You really don't get it if you are trying to paint mic-check like that; everyone who participates in a mic-check is volunteering their voice to over come a lack of a microphone, if at any point they don't agree with what the speaker who is the center of that town crier gone crowd sourced, they can opt out and not pass the message along - messages that do not resonate with those protesting do not get passed along. Calling them robotic or brainwashed is straight up BS - the powerful emotional impact of a crowd of people speaking with one message that echoes through the rest of a crowd like a boisterous game of telephone was probably an unintended side effect but now that crowds realize it has emotional weight and entertainment value, so it captures people's attention, it has empowered them.

    The mystery to me is why a crowd who disagrees with the other crowd doesn't just crowd mic check them back with their own messages. The variety of different groups that make up Occupy do not have exclusivity of the use of this technique of in person social crowd sourcing and in a civil environment the mic check is something people take turns at, waiting till others have finished calling upon the crowd for assistance - if it comes across as shouting down, you aren't really listening to the message are you, instead you are trying to shut it out but are too disorganized in your own crowd to form a response other than a reactionary calling in the violence of security personnel by those considered the leaders of your crowd.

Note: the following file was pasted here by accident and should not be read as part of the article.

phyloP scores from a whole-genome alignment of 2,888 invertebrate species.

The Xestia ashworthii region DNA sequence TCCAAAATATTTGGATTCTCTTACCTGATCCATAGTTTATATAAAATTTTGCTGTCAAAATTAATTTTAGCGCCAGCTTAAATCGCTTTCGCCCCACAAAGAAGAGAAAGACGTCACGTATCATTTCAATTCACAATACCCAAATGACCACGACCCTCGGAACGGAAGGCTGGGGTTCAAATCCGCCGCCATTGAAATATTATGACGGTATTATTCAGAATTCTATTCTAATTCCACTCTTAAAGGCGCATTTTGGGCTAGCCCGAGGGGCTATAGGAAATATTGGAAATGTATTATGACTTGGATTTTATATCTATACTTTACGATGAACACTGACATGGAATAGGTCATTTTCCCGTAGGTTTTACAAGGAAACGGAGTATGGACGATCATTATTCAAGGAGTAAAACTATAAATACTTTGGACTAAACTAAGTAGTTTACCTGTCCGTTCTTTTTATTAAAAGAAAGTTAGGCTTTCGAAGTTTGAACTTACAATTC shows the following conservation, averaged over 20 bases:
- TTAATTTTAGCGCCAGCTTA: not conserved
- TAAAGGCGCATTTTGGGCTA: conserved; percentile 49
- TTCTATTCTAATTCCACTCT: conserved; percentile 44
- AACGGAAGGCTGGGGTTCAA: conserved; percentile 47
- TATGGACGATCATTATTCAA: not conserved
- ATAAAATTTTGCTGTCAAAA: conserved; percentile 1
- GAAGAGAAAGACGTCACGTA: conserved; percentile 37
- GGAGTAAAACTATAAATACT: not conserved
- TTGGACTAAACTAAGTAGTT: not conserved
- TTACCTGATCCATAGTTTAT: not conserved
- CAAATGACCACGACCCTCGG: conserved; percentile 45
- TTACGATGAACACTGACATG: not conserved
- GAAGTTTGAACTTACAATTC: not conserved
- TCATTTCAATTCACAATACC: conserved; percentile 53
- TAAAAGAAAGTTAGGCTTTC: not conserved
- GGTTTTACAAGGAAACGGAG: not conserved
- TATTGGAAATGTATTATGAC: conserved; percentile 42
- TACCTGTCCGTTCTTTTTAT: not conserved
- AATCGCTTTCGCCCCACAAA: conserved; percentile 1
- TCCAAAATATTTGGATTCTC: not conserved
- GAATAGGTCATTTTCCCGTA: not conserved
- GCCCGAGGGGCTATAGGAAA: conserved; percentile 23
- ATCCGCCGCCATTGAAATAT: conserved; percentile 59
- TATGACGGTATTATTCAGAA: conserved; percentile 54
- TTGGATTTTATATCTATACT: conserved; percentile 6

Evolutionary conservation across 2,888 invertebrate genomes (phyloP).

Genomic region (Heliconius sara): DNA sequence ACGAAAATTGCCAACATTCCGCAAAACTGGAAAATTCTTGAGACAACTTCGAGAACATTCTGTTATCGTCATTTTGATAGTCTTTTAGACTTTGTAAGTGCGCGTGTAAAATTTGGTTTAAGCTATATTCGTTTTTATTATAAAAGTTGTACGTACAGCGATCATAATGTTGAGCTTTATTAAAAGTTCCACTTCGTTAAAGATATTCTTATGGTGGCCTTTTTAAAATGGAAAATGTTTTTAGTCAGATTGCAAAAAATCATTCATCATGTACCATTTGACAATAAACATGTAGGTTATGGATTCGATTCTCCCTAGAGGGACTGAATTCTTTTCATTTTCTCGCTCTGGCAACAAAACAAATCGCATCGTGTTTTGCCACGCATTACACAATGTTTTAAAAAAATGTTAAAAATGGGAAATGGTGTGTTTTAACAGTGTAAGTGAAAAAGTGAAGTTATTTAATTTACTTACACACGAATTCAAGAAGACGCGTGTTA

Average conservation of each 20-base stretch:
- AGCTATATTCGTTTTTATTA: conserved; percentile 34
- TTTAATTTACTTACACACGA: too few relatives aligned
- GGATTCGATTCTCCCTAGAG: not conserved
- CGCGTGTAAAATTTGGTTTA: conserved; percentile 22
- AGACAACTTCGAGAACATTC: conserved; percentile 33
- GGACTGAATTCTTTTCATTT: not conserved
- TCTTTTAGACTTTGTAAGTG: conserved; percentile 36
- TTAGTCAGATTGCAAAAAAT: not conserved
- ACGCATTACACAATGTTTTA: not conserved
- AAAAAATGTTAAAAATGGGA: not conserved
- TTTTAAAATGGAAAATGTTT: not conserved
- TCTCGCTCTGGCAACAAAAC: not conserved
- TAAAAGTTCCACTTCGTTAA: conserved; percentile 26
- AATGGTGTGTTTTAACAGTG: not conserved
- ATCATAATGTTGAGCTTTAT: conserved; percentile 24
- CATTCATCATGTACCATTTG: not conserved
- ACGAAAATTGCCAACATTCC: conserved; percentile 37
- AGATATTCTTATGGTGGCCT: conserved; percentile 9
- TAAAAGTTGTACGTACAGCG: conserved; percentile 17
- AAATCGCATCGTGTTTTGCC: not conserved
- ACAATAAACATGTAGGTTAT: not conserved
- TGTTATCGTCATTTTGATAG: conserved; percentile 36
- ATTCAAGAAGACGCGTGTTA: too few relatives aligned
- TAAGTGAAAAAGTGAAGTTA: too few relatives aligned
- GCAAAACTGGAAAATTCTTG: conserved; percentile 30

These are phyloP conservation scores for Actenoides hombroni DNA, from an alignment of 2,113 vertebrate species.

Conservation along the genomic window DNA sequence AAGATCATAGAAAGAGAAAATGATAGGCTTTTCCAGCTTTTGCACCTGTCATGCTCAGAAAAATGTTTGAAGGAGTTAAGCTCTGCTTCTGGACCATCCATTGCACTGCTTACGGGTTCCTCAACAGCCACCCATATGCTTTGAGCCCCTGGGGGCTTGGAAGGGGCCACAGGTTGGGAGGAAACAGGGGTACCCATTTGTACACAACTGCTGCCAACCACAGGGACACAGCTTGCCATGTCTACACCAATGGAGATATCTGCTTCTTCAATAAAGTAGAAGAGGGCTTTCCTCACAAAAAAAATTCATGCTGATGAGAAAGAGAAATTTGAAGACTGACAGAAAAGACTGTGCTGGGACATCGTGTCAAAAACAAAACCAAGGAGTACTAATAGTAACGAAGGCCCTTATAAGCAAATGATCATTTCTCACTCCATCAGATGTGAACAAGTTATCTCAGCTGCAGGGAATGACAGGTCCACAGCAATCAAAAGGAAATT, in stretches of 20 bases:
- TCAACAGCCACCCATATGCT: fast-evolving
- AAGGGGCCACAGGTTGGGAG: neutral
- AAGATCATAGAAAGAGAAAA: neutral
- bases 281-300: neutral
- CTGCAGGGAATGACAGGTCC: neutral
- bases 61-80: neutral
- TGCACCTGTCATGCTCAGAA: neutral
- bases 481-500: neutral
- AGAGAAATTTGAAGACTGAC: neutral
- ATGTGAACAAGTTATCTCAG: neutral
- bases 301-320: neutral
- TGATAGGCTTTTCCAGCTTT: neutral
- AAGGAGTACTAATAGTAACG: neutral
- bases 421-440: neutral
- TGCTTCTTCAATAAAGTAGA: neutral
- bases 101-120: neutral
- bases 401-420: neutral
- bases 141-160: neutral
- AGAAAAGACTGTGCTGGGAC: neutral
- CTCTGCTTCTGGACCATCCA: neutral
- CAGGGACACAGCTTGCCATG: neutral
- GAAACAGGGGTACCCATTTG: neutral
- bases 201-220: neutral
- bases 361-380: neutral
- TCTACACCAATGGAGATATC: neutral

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  • ThanatosThanatos Registered User regular
    spool32 wrote: »
    adytum wrote: »
    Nope, not clicking on a link to a website that espouses racism.

    Want to find the story somewhere reputable?
    National Review doesn't espouse racism, and is quite reputable.
    Yeah, guys, come on, as of four days ago, they don't even have any white supremacist writers on their staff (that they know of).

  • spool32spool32 Contrary Library Registered User regular
    spool32 wrote: »
    I wonder what you guys think about this. It's clear the OWS groups planned on entering this rally, a Tea party event where Romney was giving a speech, in order to disrupt the event. When they're denied entry the shouting predictably starts. Those with tickets are told they'll be given refunds but that doesn't cut it for the OWS folks. However, in the middle of this shouting match, at a cue from the women who seems to be leading the charge, they all just begin chanting. Discourse is over at that point.

    http://www.nationalreview.com/sites/default/files/nfs/uploaded/u498/2012/04/phillyprotest.MOV

    The thing that bothers me about this... and honestly find it chilling... is the 'mic-check' thing that seeks to silence opposition in what strikes me as a very... robotic, brainwashed footsoldier sort of way.

    Anyhow, I thought you'd find it interesting, and maybe my reaction interesting. I'm not sure if you guys see this sort of behavior as heroic or laudable, but if so, I'm telling you it doesn't play the way you maybe think it does.

    It's just as dickish as it was from the Tea Party in the summer of '09.

    It's different though - a crowd of people angrily shouting someone down is dickish, but it just doesn't have the same.. I don't know, ominous overtone as a crowd of people repeating the same unrelated phrase over and over like that.

    But I gather it's a common tactic and it's being taught by OWS organizers as an effective way to disrupt meetings and speeches.

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  • AManFromEarthAManFromEarth Their ideas are old and their ideas are bad. The King in the SwampRegistered User regular
    The ominous overtone of collective political action?

    Teapers use mic checks, Paultards use mic checks. OWS uses mic checks.

    The connective tissue is that it's annoying all the time, there's nothing ominous about it outside of it threatening your political interests, Spool.

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  • spool32spool32 Contrary Library Registered User regular